Many European cities can boast wonderful public open spaces. Here are just three of Europe’s best city parks.
Parc Guell – Barcelona
Parc Guell is one of the most important sights in Barcelona and one of Gaudi’s masterpieces. Gaudi planned and directed the construction of the park from 1900 to 1914 for Eusebi Guell for a residential park intended for sixty single- family residences. The project, however, was unsuccessful and the park became city property in 1923, though a Parc Guell is a park unlike any other. The park contains a number of the visionary’s daring trademarks – swooping architectural curves, fantastical towers and minarets and surfaces clad in elaborate mosaics. A multi-coloured mosaic lizard ‘guards’ the main entrance and a long curving bench curls around a viewing terrace as if impersonating a snake. A controversial €8 (£6.80) admission fee has just been introduced for the park, as well as new restrictions on visitor numbers to help protect this Unesco World Heritage site.
The English Garten – Munich
Munich’s 18th-century EnglishGarden (Englische Garten) was the first public garden on the European continent and is still considered one of the largest urban parks in the world. The EnglishGarden was created in the late 1700s when Archduke and Elector Carl Theodor took it upon himself to transform the city. The park was given the name Englische Garten because it was laid out in the style of an English country park. The park is divided into 2 sections: the peaceful Hirschau and the busier southern section. The park is a great favourite with cyclists, joggers and also with naturists – the area between the Japanese tea garden and Greek temple, nicknamed the Beautiful Meadow, has become very popular for nude sunbathing. The Chinesischer Turm, built in the style of the Great Pagoda in Kew Gardens, houses Munich’s second largest beer garden. The tower has burned down several times over the years, but each time it has been rebuilt true to the design of the original. A Japanese teahouse, built in 1972 to celebrate the summer Olympics, hosts regular traditional Japanese tea ceremonies.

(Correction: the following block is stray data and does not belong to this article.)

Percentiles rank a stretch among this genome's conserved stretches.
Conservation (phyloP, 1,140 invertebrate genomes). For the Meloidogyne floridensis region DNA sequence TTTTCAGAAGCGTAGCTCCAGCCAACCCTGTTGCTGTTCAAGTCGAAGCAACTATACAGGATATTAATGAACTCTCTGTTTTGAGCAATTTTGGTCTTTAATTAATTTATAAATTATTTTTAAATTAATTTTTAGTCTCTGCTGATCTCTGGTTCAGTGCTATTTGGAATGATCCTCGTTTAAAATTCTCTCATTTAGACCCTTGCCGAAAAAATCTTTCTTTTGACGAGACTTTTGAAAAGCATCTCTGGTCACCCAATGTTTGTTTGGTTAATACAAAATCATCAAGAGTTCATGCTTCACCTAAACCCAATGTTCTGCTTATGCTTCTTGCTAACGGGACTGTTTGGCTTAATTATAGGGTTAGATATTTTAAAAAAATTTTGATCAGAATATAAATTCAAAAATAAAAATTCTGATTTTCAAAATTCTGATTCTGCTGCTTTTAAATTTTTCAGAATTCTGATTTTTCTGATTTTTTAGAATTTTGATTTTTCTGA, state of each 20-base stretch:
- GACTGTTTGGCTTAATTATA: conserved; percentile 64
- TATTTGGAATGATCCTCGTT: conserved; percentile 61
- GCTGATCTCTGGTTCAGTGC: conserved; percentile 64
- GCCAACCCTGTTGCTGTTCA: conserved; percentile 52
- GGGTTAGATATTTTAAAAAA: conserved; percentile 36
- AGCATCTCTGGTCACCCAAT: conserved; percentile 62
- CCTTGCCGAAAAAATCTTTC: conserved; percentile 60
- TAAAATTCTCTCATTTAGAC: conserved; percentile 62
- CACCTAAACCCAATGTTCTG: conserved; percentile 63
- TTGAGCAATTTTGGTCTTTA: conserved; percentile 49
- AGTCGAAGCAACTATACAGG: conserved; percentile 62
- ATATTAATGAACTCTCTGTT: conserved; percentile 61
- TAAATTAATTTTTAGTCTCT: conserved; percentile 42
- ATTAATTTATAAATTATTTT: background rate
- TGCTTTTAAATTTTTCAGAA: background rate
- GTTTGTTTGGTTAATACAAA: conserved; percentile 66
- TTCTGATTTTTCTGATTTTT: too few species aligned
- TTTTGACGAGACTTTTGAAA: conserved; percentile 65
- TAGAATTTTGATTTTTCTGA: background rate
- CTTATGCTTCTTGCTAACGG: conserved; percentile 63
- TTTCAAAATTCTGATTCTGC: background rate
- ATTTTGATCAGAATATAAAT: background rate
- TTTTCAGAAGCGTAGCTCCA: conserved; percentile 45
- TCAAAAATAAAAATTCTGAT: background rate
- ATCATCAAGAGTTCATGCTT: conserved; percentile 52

Vondelpark – Amsterdam
The Vondelpark is the largest city park in Amsterdam, and probably the most famous park in the Netherlands. The park is centrally located south of Leidseplein and near the Rijksmuseum, Stedelijk Museum and Van Gogh Museum, making it easy for visitors to pop in for a welcome escape from the hustle and bustle of the city. The park was designed in the late 19th century by the landscape architect Jan David Zocher in the then fashionable English landscape style
Free concerts are given at the open-air theatre or in the summer at the park’s bandstand. Other attractions are the statue of the poet Vondel, the cast iron music dome, the Groot Melkhuis with its playground for children, and the historical Pavilion with its restaurant which has a terrace which is very popular in summer. The park has many beautiful old plane trees, horse chestnuts, Dutch red chestnuts, catalpas and different sorts of birch trees. The Vondelpark is also a home to many birds – wild ducks, blue herons and many smaller birds.